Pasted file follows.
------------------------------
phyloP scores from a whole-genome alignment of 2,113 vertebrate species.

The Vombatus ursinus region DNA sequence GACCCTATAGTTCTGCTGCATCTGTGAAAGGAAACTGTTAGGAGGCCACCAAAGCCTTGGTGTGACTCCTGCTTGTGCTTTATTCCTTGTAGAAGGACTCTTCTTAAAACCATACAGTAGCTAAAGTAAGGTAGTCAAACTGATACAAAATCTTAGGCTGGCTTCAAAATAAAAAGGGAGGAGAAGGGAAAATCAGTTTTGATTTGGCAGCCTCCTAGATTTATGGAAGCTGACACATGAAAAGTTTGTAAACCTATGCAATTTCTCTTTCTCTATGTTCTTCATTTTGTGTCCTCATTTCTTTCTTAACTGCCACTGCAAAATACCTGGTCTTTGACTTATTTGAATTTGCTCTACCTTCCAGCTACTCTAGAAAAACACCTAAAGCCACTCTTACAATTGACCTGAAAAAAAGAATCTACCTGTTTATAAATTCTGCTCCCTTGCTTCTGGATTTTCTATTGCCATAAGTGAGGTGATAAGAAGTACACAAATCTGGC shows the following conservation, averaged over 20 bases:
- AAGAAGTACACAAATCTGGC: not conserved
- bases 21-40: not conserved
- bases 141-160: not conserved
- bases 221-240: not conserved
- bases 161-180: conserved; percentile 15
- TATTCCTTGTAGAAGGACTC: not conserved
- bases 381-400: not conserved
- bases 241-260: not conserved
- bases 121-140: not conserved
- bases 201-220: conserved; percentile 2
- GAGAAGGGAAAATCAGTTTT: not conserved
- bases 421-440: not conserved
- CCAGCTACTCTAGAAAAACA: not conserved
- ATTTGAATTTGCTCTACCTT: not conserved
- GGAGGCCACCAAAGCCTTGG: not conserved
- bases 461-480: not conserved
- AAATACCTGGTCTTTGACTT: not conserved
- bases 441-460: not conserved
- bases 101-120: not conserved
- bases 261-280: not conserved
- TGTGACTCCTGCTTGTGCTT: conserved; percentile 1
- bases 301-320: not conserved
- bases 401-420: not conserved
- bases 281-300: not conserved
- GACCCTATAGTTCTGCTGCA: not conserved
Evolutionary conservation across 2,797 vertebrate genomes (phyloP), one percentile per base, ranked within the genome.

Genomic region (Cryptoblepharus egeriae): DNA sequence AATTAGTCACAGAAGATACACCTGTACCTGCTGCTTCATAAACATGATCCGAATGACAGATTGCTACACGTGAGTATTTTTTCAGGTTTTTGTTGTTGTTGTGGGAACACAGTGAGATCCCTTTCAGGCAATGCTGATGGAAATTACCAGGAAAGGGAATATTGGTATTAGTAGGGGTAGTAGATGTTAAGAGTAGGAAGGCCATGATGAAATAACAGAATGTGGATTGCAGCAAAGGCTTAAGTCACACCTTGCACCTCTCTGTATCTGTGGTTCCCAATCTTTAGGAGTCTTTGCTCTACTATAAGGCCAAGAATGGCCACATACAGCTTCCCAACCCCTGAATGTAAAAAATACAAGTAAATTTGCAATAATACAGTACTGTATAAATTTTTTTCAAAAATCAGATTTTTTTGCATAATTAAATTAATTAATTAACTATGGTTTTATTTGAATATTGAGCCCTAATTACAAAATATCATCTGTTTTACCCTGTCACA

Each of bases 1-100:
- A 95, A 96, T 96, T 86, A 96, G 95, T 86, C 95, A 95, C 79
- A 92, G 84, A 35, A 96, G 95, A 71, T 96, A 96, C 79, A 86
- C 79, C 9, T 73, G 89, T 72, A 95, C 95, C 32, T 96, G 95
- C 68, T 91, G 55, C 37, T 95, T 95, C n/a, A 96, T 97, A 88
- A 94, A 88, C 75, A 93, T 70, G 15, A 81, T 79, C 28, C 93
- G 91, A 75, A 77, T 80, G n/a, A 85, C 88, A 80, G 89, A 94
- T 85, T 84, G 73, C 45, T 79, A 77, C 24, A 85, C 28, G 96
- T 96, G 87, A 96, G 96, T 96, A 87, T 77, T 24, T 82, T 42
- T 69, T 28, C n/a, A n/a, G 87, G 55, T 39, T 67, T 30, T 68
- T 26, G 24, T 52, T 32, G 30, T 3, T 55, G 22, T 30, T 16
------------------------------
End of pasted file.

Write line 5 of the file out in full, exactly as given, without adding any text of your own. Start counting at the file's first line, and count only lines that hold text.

- bases 141-160: not conserved